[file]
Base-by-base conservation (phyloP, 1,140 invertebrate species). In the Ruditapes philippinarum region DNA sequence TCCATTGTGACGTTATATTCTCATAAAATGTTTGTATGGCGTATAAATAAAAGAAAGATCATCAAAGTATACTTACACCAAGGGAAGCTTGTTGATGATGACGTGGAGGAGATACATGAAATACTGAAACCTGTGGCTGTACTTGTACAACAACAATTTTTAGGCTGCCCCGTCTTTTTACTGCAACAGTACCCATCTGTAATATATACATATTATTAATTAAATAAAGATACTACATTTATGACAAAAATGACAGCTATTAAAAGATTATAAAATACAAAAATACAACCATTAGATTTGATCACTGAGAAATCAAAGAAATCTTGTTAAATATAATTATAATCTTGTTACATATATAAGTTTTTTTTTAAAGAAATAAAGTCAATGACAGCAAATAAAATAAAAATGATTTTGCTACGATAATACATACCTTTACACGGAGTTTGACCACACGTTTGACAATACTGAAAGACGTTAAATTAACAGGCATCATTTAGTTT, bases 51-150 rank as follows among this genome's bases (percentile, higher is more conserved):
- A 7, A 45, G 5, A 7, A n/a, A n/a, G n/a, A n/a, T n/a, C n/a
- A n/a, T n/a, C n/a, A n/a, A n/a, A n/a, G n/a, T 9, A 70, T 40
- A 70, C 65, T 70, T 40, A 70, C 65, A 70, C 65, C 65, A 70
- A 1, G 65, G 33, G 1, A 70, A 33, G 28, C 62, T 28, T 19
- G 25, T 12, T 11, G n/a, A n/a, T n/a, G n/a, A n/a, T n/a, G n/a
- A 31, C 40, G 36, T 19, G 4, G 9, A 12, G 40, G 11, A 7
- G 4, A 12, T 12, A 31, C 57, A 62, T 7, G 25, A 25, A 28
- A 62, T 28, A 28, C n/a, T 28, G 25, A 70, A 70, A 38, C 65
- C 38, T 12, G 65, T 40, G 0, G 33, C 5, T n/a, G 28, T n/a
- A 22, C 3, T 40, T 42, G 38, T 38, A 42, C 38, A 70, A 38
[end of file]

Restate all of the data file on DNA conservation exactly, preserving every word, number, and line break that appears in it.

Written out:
Base-by-base conservation (phyloP, 1,140 invertebrate species). In the Ruditapes philippinarum region DNA sequence TCCATTGTGACGTTATATTCTCATAAAATGTTTGTATGGCGTATAAATAAAAGAAAGATCATCAAAGTATACTTACACCAAGGGAAGCTTGTTGATGATGACGTGGAGGAGATACATGAAATACTGAAACCTGTGGCTGTACTTGTACAACAACAATTTTTAGGCTGCCCCGTCTTTTTACTGCAACAGTACCCATCTGTAATATATACATATTATTAATTAAATAAAGATACTACATTTATGACAAAAATGACAGCTATTAAAAGATTATAAAATACAAAAATACAACCATTAGATTTGATCACTGAGAAATCAAAGAAATCTTGTTAAATATAATTATAATCTTGTTACATATATAAGTTTTTTTTTAAAGAAATAAAGTCAATGACAGCAAATAAAATAAAAATGATTTTGCTACGATAATACATACCTTTACACGGAGTTTGACCACACGTTTGACAATACTGAAAGACGTTAAATTAACAGGCATCATTTAGTTT, bases 51-150 rank as follows among this genome's bases (percentile, higher is more conserved):
- A 7, A 45, G 5, A 7, A n/a, A n/a, G n/a, A n/a, T n/a, C n/a
- A n/a, T n/a, C n/a, A n/a, A n/a, A n/a, G n/a, T 9, A 70, T 40
- A 70, C 65, T 70, T 40, A 70, C 65, A 70, C 65, C 65, A 70
- A 1, G 65, G 33, G 1, A 70, A 33, G 28, C 62, T 28, T 19
- G 25, T 12, T 11, G n/a, A n/a, T n/a, G n/a, A n/a, T n/a, G n/a
- A 31, C 40, G 36, T 19, G 4, G 9, A 12, G 40, G 11, A 7
- G 4, A 12, T 12, A 31, C 57, A 62, T 7, G 25, A 25, A 28
- A 62, T 28, A 28, C n/a, T 28, G 25, A 70, A 70, A 38, C 65
- C 38, T 12, G 65, T 40, G 0, G 33, C 5, T n/a, G 28, T n/a
- A 22, C 3, T 40, T 42, G 38, T 38, A 42, C 38, A 70, A 38